Wedding photography is the one discipline in the wedding industry that does not produce a product that you can enjoy on your special day. Instead, the money that you spend on wedding photography is an investment in capturing the joy of your wedding day for you to look back on for years to come. The trick is to coordinate everything so that your wedding photographer is able to actually capture everything that you want recorded.
Start by sitting down as a couple before you book anything and deciding specifically what you want wedding pictures to record. Coordinating and compromising your expectations may turn out to be challenging enough. If it is, imagine how challenging the wedding photographer would find it during the craziness of the actual wedding day when most everyone is dressed so that the wedding photographer can't tell the difference between Aunt Betty and Betty Johnson that lives down the street (Chances are you will want a picture of Aunt Betty in some form where Mrs. Johnson might be a lesser priority). If deciding what the two of you want from your wedding photography is not a challenge, count your blessings and move ahead.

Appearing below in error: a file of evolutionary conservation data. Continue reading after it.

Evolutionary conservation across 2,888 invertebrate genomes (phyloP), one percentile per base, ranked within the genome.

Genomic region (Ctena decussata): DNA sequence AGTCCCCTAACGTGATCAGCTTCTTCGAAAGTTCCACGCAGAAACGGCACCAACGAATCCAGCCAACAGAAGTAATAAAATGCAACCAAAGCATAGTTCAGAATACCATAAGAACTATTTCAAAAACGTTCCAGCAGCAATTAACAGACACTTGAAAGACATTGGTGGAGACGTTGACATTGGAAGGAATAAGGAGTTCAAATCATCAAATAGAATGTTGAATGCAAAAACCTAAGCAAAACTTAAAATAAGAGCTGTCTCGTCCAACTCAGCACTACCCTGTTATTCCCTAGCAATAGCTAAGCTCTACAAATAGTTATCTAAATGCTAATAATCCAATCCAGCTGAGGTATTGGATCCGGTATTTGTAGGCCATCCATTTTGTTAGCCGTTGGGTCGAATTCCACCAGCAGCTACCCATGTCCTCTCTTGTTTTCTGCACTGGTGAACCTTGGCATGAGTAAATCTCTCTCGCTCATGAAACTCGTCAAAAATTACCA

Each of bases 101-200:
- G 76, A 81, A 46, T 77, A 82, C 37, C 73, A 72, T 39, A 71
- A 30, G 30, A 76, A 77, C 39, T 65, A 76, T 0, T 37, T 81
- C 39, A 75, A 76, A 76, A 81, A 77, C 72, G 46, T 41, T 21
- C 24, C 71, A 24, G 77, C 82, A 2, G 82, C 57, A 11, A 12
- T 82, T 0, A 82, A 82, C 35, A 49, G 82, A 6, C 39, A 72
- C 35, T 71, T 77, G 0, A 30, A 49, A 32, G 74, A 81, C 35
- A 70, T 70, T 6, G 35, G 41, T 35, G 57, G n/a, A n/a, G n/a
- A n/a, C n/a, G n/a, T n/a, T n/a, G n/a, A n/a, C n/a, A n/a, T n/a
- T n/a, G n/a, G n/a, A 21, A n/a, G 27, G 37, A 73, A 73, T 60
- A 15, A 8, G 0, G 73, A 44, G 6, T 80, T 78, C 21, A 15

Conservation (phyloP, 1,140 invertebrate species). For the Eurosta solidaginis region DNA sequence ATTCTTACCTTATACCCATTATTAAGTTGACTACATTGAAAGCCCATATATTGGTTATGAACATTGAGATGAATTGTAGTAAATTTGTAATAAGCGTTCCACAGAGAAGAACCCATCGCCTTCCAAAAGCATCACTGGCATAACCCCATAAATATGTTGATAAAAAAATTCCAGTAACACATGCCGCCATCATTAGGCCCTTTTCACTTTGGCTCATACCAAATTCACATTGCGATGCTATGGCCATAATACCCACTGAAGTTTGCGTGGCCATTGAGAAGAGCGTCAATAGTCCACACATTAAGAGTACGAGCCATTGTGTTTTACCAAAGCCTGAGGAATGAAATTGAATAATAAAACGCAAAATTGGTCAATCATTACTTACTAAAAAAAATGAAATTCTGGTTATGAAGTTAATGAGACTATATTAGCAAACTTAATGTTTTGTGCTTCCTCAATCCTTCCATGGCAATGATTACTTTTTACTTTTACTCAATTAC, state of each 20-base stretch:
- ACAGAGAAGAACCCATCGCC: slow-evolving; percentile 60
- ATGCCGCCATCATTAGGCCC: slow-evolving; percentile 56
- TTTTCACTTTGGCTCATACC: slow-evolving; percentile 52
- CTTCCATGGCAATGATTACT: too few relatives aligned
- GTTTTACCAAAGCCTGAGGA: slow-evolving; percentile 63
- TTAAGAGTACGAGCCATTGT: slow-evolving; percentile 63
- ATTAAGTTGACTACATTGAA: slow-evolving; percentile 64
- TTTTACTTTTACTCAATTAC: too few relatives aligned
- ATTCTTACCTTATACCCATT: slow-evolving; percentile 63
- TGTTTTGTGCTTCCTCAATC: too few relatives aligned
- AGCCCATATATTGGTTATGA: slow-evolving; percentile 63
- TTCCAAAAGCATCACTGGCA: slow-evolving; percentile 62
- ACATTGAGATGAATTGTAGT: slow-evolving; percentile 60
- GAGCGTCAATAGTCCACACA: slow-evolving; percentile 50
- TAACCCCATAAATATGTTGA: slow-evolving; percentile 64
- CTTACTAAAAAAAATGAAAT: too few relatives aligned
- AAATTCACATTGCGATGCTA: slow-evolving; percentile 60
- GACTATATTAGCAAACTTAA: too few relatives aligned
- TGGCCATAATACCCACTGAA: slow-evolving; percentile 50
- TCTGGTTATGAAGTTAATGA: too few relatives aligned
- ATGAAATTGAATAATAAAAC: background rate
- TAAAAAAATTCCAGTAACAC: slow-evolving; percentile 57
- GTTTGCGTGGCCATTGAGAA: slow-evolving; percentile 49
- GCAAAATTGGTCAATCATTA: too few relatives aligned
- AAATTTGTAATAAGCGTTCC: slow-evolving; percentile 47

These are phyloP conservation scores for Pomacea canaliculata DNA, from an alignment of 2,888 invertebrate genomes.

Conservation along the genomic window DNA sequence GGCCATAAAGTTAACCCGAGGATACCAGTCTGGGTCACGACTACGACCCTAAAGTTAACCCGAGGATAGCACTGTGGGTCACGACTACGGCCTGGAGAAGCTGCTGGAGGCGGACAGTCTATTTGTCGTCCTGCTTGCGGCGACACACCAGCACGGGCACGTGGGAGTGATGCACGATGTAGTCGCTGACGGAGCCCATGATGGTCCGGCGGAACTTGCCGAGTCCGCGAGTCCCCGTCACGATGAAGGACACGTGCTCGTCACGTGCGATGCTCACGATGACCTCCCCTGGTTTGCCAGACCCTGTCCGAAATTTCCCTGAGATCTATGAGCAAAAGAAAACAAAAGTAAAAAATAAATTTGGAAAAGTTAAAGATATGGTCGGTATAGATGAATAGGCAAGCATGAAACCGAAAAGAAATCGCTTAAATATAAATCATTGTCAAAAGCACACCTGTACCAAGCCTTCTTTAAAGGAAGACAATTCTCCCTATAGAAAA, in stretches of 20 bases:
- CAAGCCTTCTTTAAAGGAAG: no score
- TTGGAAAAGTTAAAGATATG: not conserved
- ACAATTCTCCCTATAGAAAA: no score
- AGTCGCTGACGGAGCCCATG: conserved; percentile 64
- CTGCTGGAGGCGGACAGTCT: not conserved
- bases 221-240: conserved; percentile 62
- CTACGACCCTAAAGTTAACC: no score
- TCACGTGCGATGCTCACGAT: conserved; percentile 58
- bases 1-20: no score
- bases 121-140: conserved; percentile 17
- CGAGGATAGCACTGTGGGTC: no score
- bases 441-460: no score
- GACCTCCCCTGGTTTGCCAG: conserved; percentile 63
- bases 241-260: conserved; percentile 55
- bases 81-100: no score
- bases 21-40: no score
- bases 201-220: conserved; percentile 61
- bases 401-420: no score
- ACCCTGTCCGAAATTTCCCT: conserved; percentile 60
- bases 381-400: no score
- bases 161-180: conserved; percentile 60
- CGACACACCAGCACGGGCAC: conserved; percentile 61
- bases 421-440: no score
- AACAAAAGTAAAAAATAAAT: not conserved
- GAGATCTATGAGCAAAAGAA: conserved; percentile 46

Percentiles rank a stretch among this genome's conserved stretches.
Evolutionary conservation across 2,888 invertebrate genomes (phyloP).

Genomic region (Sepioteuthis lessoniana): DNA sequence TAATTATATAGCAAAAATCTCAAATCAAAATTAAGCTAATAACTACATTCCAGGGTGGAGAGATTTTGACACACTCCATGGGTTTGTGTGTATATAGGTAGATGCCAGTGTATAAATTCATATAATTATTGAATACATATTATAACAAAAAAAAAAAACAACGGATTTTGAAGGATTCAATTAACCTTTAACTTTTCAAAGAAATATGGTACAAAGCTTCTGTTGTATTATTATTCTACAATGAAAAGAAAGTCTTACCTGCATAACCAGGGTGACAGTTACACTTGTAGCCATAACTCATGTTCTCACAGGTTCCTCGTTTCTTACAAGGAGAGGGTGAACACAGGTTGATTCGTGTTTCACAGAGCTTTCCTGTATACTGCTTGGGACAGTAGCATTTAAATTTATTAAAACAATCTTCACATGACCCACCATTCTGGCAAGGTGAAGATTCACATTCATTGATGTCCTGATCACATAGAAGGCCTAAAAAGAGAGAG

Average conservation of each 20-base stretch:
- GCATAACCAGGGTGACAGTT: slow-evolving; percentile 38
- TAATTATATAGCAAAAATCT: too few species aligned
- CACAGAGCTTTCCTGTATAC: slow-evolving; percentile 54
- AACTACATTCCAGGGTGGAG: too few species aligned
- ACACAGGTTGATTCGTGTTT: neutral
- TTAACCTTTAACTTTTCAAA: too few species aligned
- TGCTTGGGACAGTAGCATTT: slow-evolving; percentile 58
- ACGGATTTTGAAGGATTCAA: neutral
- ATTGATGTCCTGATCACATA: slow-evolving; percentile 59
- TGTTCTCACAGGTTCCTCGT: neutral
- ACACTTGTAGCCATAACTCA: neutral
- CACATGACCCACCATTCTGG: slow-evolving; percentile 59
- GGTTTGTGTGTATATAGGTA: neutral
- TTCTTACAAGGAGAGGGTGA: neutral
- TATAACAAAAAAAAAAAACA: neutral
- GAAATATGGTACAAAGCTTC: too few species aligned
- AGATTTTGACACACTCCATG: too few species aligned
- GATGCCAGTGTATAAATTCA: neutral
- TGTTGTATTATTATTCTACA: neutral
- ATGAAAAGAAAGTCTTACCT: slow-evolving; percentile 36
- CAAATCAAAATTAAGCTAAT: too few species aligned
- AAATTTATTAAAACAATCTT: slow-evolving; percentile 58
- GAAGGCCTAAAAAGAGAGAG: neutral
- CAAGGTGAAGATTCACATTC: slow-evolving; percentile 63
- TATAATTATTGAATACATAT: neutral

Once you have decided what posed pictures you want, take the time to speak with a couple wedding photographers and find out how much time and what kind of schedule a good wedding photographer will need to actually capture the pictures you want. This seems obvious, but often weddings are planned in such a way that the wedding photographer is put in the awkward position of having to try to keep up with what is going on, which could leave you with less than the best in wedding photography.
Chances are the wedding photographer will want to know how important it is to you that the groom does not see the bride before the wedding on your wedding day. If it is not important, there is probably a good chance you can arrange for all of the wedding party to show up at the church (or wherever the wedding ceremony is held) early to get most, if not all, of the posed wedding photography taken care of. Even if you do not want the bride and groom to see each other until she walks down the aisle, it might be possible to schedule your wedding so that most of the posed wedding photography are taken care of and only those pictures that include both the bride and the groom are left until after the wedding ceremony.
If not, however, you might need to consider a schedule that includes a considerable gap of time between the ceremony and the reception (In some parts of North America this is very common, while in other parts it is quite uncommon) to make sure your wedding photography turns out to be the photographs that you will treasure (and make sure that Uncle Floyd doesn't disappear on you).
After, and only after, you have determined what schedule will be required for the photographer to give you the wedding photography that you are paying for should you actually go out and book your wedding location.